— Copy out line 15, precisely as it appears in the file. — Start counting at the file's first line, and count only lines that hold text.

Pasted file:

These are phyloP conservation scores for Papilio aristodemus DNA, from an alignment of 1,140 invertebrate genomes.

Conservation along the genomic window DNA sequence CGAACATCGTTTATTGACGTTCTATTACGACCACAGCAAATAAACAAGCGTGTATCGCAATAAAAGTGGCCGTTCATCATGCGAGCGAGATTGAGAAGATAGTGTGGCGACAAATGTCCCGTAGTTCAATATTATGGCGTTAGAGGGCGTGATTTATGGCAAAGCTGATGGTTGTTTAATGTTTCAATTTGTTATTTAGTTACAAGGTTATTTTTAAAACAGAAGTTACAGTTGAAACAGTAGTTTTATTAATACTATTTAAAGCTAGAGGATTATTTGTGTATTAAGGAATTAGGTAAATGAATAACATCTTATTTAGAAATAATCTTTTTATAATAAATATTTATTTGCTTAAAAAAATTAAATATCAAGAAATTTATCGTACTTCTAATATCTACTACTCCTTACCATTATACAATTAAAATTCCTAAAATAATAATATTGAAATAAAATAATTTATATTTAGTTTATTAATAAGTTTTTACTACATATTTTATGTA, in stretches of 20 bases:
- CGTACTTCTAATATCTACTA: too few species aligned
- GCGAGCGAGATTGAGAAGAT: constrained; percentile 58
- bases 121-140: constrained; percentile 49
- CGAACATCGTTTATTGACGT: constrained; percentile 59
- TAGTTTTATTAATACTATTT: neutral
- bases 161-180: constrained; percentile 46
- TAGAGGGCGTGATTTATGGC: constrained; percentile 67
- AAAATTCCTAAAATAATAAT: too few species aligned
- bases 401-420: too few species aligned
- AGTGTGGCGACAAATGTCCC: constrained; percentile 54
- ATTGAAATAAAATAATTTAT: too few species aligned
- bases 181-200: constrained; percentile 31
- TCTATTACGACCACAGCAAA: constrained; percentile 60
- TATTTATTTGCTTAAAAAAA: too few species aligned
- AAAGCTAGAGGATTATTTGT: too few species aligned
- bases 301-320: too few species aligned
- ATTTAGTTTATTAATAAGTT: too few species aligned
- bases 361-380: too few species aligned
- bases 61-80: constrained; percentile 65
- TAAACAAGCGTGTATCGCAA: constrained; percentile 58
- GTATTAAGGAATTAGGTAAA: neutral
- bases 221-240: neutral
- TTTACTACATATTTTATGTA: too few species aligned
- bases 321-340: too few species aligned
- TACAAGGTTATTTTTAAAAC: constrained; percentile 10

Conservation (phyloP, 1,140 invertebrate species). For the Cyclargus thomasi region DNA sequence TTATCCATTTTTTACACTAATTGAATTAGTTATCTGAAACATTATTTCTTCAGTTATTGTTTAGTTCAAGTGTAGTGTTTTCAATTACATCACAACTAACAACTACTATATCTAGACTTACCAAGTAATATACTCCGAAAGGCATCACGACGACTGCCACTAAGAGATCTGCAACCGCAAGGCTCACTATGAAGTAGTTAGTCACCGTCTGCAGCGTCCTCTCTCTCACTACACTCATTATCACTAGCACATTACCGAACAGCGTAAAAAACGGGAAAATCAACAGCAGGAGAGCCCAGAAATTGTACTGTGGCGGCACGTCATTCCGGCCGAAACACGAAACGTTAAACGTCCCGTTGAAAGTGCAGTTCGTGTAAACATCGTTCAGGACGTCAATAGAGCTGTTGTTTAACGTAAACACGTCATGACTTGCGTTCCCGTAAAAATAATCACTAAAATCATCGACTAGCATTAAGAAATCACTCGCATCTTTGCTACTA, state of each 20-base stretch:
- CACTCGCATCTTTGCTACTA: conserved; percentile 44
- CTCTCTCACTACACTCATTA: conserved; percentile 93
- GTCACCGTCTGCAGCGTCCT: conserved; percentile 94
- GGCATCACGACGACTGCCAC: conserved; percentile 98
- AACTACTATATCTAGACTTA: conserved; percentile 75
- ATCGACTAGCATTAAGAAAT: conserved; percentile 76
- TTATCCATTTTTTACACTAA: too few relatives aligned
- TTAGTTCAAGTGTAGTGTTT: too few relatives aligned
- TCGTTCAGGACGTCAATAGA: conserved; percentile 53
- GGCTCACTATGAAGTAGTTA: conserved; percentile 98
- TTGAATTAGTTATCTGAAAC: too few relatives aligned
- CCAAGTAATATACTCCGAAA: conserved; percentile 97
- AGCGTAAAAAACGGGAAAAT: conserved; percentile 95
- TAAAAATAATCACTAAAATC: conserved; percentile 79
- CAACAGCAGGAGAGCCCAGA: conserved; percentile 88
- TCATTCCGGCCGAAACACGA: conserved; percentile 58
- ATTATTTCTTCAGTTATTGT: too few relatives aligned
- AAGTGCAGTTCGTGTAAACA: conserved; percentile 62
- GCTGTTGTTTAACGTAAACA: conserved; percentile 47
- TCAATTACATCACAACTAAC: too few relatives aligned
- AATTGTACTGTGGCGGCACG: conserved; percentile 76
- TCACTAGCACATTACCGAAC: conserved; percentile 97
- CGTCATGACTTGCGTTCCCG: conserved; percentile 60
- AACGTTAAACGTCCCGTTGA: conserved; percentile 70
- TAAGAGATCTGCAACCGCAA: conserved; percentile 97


- TCTATTACGACCACAGCAAA: constrained; percentile 60